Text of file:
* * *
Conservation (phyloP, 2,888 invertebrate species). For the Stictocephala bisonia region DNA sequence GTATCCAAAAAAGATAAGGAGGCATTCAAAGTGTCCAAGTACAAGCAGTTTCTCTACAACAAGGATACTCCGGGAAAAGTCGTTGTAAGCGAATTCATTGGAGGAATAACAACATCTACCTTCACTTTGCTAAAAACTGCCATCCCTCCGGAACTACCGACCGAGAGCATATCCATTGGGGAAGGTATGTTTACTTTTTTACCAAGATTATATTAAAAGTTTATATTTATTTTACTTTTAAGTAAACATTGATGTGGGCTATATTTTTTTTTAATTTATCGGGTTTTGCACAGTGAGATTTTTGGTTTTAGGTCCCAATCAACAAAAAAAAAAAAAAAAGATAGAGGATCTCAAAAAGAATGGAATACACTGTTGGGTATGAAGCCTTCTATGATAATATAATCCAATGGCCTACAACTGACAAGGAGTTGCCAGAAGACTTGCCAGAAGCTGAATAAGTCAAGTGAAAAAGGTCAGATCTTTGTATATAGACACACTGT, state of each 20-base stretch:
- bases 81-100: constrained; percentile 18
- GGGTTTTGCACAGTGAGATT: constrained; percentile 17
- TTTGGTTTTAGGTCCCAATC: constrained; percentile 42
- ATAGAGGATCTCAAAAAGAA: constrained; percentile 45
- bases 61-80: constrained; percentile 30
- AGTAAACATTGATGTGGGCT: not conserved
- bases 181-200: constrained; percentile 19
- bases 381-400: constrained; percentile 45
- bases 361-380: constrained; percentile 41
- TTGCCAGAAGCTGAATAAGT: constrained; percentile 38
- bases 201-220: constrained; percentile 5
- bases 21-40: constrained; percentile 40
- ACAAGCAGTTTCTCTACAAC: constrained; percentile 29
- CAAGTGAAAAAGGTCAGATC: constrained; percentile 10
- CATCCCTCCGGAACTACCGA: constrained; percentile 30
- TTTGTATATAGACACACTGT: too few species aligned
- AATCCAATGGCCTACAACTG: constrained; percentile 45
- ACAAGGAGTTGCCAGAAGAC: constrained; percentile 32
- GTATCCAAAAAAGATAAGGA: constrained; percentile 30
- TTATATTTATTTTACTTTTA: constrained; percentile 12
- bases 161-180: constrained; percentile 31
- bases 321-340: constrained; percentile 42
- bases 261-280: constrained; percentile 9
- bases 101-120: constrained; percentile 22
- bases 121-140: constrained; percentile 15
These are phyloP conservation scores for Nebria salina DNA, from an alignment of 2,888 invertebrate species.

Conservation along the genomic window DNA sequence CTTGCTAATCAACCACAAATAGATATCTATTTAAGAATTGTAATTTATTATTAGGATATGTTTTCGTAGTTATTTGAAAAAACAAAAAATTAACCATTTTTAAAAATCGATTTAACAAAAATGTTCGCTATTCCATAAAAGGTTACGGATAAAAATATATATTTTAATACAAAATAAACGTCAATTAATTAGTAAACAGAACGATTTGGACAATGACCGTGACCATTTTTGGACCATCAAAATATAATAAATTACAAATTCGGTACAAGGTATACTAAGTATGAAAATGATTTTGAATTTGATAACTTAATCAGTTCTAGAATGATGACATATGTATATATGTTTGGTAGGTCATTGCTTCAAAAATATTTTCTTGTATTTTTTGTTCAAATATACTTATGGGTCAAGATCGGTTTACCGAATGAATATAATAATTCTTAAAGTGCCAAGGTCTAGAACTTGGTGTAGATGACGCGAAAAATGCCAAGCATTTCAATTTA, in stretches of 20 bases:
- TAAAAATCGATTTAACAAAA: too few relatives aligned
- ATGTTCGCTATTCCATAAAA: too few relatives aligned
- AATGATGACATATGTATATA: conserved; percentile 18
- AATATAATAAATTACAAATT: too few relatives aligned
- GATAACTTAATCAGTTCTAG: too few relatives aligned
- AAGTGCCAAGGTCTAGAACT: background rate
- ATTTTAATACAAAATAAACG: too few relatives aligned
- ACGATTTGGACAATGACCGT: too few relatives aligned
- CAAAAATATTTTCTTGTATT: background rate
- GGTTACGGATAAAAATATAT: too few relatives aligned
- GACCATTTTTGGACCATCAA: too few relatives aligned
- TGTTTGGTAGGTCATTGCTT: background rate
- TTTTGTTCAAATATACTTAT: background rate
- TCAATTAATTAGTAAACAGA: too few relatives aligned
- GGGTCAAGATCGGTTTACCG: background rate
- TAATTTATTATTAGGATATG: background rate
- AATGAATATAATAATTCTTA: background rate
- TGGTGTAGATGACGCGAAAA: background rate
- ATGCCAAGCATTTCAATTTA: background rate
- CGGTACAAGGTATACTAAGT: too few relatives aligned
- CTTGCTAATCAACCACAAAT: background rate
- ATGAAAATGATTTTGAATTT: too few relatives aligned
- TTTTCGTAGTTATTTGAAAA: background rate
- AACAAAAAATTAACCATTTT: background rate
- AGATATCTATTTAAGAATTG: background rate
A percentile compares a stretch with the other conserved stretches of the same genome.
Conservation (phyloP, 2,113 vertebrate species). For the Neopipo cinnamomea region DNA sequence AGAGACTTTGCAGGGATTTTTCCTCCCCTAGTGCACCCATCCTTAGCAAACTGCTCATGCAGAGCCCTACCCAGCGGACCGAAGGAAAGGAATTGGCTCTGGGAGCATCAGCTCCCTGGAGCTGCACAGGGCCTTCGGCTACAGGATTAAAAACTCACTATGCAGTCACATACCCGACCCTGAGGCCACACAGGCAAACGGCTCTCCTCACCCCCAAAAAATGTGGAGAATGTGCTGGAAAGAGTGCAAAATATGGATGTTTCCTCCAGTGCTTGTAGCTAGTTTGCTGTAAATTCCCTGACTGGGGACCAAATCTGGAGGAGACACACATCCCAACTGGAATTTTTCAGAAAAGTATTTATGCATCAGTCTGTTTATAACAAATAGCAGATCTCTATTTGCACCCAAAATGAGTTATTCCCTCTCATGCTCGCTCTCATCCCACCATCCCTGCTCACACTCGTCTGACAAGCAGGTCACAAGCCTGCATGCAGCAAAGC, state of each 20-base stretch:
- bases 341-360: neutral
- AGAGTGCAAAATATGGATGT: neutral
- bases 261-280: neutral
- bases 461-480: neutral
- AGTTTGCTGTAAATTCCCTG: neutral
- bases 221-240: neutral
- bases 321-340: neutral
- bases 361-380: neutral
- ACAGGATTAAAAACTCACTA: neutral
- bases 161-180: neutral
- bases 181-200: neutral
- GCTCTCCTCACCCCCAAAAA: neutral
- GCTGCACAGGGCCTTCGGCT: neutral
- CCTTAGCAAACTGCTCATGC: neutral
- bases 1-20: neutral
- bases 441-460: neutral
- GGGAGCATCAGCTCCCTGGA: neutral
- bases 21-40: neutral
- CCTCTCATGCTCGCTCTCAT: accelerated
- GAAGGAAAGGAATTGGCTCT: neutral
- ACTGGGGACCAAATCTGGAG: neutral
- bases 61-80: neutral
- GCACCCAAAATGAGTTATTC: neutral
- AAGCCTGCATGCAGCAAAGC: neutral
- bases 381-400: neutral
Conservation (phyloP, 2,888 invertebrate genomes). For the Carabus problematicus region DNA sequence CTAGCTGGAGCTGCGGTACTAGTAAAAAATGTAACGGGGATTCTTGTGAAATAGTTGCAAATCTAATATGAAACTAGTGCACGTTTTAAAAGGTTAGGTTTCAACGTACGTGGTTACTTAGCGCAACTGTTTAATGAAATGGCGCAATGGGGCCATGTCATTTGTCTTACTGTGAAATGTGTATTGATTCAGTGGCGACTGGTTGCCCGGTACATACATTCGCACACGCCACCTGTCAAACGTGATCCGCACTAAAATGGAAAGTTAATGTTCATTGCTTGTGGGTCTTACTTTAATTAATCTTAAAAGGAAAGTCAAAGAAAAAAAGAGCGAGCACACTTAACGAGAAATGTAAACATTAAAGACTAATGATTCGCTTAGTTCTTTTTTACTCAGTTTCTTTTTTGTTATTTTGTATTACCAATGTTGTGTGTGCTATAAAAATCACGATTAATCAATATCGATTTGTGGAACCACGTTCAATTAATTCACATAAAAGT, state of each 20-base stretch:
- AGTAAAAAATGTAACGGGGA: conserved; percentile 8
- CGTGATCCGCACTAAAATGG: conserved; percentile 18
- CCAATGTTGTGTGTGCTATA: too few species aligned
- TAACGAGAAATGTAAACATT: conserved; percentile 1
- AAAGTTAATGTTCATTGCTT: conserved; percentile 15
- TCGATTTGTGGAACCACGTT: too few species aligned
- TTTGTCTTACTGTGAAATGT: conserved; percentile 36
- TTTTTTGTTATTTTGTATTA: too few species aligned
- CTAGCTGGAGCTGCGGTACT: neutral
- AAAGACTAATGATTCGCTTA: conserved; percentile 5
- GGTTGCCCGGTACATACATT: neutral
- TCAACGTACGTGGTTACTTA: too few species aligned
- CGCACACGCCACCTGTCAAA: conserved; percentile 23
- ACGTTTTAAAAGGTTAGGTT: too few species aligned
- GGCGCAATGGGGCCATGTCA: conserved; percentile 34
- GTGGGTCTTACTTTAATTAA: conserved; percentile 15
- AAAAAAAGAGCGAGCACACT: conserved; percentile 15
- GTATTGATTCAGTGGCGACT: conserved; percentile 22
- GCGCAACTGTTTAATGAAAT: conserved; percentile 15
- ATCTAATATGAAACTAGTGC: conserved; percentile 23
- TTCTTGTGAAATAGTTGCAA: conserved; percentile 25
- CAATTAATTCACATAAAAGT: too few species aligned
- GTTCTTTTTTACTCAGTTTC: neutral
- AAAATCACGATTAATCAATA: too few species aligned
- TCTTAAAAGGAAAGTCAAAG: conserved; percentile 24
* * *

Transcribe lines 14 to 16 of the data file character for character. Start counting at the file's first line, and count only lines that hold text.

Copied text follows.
- ACAAGCAGTTTCTCTACAAC: constrained; percentile 29
- CAAGTGAAAAAGGTCAGATC: constrained; percentile 10
- CATCCCTCCGGAACTACCGA: constrained; percentile 30